Susan Halford, Pauline Leonard

4. Gender and Management in Organisations

Abstract
Our examination of organisational structures and cultures in the previous chapters has documented the very different experiences of women and men working in contemporary organisations, and begun to reveal the centrality of power — in multiple forms — to the constitution of these experiences. In particular, we have seen that organisations have been constructed in ways which favour men in terms of status and reward, such that men have continually dominated senior positions, while women have been relatively excluded from the management tier. However, in recent years women have increasingly started to ‘make it’ as managers and leaders in many organisations in most industrialised countries. The changing social, political and economic climate of the 1960s and 1970s meant that women started to enter management in more significant numbers, such that at the turn of the millennium it can no longer be seen as the exclusive male club it was for so many decades (Davidson and Cooper 1992).
Susan Halford, Pauline Leonard

5. Sexuality and Organisation

Abstract
On the face of it, sex and sexuality might appear to have little to do with most people’s working lives. After all, what goes on in the privacy of the bedroom or nightclub, in realms separate from to the daily routine of work, would not seem to affect the interactions of the organisation. Indeed, we saw in Chapter 2 how the bureaucratic organisation has been viewed predominantly as sex-less: Weber’s model of the ‘ideal type’ of bureaucratic organisation emphasises its rational and objective character. This would seem to imply that sexual displays and liaisons are deemed to be inappropriate and counterproductive to the purposes of the organisation. Since the late 1980s however, organisational researchers from a range of perspectives have been to keen to point out that, far from being removed from organisational life, sexuality in fact ‘permeates the workplace’ (Gutek and Dunwoody 1987:256), pervading it at every level. For some organisational theorists, sexuality, or more particularly, heterosexuality, is seen to be the primary means by which both people and organisations are gendered, and through which power is exercised. Further, whatever the form in which sexuality is made explicit, this gendering process hinges on power inequality: sexuality acts to differentiate and discriminate. The purpose of this chapter, therefore, is to consider the place of sexuality in the gendering of organisations, and, in particular, to consider the ways sexuality is bound up with power in gendered organisations.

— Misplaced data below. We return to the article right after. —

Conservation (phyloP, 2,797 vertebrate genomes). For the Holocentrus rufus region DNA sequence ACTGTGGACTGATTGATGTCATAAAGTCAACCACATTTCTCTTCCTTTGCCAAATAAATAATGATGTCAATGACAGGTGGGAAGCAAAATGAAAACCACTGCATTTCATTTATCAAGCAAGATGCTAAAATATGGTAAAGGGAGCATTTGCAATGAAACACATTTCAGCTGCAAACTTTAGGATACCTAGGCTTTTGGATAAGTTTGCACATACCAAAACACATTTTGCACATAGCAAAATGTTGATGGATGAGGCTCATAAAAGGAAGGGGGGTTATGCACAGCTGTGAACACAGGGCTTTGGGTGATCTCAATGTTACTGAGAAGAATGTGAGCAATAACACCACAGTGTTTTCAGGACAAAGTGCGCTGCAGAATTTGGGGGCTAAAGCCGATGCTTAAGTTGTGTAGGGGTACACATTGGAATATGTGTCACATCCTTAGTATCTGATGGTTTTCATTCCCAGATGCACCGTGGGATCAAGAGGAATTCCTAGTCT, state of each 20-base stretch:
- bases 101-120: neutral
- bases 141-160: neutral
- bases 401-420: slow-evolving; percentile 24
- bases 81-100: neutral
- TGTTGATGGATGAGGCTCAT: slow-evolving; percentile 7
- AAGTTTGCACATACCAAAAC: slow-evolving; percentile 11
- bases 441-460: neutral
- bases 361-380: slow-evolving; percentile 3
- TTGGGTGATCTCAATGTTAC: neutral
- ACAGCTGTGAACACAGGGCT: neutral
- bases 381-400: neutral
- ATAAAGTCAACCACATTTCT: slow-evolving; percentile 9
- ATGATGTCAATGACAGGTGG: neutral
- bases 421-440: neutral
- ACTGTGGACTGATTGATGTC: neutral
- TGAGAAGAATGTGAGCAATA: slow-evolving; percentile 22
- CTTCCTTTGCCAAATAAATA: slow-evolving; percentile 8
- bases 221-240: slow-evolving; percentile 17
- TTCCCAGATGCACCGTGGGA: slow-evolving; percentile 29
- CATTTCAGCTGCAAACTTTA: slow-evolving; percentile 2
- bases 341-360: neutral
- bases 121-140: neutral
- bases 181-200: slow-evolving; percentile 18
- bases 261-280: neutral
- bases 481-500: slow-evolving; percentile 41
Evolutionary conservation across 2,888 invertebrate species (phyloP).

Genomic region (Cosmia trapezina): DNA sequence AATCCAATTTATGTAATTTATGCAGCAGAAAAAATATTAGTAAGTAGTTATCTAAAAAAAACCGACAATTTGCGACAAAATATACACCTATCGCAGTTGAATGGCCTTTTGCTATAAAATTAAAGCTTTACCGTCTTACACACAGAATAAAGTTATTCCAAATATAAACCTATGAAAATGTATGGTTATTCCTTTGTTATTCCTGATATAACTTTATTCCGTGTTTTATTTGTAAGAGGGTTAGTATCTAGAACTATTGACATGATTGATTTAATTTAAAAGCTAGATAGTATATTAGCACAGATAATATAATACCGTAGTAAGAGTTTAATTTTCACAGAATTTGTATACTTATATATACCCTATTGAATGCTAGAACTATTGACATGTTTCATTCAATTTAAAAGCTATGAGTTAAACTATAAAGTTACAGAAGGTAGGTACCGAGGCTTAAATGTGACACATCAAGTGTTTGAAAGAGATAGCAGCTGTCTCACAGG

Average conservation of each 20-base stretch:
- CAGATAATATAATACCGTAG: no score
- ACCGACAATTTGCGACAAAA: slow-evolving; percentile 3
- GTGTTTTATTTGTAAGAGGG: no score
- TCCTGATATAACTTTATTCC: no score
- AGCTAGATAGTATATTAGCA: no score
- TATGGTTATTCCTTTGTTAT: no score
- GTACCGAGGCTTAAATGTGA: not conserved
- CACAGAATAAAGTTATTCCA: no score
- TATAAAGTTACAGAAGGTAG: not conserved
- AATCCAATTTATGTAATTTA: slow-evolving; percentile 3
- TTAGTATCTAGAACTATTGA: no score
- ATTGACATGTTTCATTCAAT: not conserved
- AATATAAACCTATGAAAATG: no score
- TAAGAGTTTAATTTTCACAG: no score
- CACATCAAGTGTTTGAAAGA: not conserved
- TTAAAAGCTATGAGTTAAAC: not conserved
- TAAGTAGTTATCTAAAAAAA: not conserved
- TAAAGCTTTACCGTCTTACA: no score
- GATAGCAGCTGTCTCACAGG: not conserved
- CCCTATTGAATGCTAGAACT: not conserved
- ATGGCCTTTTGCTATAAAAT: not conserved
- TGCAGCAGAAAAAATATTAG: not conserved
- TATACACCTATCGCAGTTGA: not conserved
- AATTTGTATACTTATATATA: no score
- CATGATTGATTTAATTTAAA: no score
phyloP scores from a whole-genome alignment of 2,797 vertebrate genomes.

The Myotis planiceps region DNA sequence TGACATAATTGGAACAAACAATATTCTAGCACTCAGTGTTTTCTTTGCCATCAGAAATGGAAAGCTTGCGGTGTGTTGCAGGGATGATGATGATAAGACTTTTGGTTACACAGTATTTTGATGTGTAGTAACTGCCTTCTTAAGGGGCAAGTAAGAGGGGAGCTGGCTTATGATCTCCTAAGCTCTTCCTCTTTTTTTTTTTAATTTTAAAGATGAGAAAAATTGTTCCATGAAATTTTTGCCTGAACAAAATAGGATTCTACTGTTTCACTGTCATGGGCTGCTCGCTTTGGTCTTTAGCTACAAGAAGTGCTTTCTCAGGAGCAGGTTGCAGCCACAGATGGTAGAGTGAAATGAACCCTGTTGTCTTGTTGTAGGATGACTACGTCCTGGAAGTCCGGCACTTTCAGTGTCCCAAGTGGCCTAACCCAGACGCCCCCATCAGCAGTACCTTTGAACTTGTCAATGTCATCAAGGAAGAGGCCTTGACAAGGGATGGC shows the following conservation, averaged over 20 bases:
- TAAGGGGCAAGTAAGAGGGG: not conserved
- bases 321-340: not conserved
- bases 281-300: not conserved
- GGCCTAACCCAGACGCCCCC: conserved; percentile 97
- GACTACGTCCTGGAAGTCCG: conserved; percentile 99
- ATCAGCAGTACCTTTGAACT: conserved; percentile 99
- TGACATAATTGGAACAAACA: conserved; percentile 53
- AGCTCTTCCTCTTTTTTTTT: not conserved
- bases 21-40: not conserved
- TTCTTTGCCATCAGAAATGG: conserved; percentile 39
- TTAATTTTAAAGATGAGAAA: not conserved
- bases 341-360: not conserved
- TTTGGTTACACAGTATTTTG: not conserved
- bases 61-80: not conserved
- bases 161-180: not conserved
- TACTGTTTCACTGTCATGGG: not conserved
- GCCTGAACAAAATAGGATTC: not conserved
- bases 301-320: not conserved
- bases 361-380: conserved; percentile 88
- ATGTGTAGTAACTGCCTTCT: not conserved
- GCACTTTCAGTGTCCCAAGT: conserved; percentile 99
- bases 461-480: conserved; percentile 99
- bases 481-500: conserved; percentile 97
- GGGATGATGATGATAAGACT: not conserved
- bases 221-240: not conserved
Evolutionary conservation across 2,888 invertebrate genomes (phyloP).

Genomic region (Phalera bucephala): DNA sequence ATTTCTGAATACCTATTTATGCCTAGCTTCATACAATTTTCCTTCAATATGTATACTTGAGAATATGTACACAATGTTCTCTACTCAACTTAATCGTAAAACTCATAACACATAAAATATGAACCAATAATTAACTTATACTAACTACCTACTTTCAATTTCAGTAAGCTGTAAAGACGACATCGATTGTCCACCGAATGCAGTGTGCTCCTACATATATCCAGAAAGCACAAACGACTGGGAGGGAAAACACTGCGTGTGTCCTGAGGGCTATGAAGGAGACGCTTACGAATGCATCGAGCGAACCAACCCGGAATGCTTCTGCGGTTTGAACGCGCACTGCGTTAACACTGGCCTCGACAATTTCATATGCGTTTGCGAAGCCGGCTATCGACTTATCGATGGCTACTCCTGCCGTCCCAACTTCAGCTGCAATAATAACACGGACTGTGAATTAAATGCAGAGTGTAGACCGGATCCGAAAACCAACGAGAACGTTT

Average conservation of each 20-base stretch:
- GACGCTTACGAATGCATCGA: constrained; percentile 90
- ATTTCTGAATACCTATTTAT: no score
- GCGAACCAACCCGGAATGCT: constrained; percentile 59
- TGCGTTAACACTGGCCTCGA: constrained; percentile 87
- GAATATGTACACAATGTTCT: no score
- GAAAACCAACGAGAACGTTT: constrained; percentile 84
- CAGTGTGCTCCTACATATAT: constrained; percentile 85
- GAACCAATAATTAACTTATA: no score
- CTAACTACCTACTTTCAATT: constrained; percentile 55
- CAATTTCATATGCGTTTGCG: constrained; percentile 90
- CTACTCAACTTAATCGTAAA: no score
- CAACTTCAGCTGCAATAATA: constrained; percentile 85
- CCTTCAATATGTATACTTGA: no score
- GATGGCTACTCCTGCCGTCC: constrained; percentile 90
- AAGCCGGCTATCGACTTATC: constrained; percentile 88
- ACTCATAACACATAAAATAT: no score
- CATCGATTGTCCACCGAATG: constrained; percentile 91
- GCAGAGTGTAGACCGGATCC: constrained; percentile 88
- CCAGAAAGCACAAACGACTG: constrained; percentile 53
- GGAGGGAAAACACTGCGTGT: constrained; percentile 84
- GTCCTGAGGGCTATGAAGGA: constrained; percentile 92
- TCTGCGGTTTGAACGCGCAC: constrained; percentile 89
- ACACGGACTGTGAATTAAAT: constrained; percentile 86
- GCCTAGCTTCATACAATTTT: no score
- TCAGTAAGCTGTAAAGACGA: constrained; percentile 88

Susan Halford, Pauline Leonard

6. Challenging Gendered Organisation

Abstract
This book has elaborated the complex ways in which gender is enacted, sustained and generated across the structures and practices of organisational life. We have seen a mass of apparently contradictory evidence. On the one hand there are many instances where women are subjected to forms of dominance and control which seem to sustain male authority and privilege. On the other hand, we have seen repeated evidence of women acting as agents, rather than subjects, of power. In this chapter, we concentrate on the latter. We document the range of ways women have attempted to resist male power and masculine privilege inside work organisations. Such resistance is precisely about women exerting power. Some men too have been involved in challenging existing configurations of gender in work organisations. This represents a challenge to the hegemonic construction of organisational masculinity, demonstrating nicely that constructions and practices of gender within organisational life do not conform neatly to a binary division between women, on the one hand, and men, on the other.
Susan Halford, Pauline Leonard

7. Gender, Power and Organisation

Abstract
In the preceding chapters of this book we have revealed the range of ways gender is enacted, sustained and generated across the structures, practices and discourses of organisational life. We have striven to show how the relations between gender and organisation are extremely diverse, complex and multi-dimensional, and may be viewed from different perspectives. Although we have reported many instances of persistent gender discrimination, and shown how it is, primarily, women who are made the minority in both power and material reward, we have also offered evidence to show that the traditional relations between women and men in organisations are being thoroughly challenged. In the contemporary organisational landscape, there is a coexistence of familiar structural patterns of gender with significant change in gender relations. Today it is the case that many women are located in jobs, roles or work relationships that are far from subordinate, rather than a noteworthy few. Many women are resisting the traditional gendered stereotypes by which their occupational choices, performance, achievement and relations may have previously been constrained. Similarly, many men are also challenging the definitions of workplace masculinities that have dominated organisations, prescribing which jobs they should do, and how they should be performed.
Susan Halford, Pauline Leonard
Additional information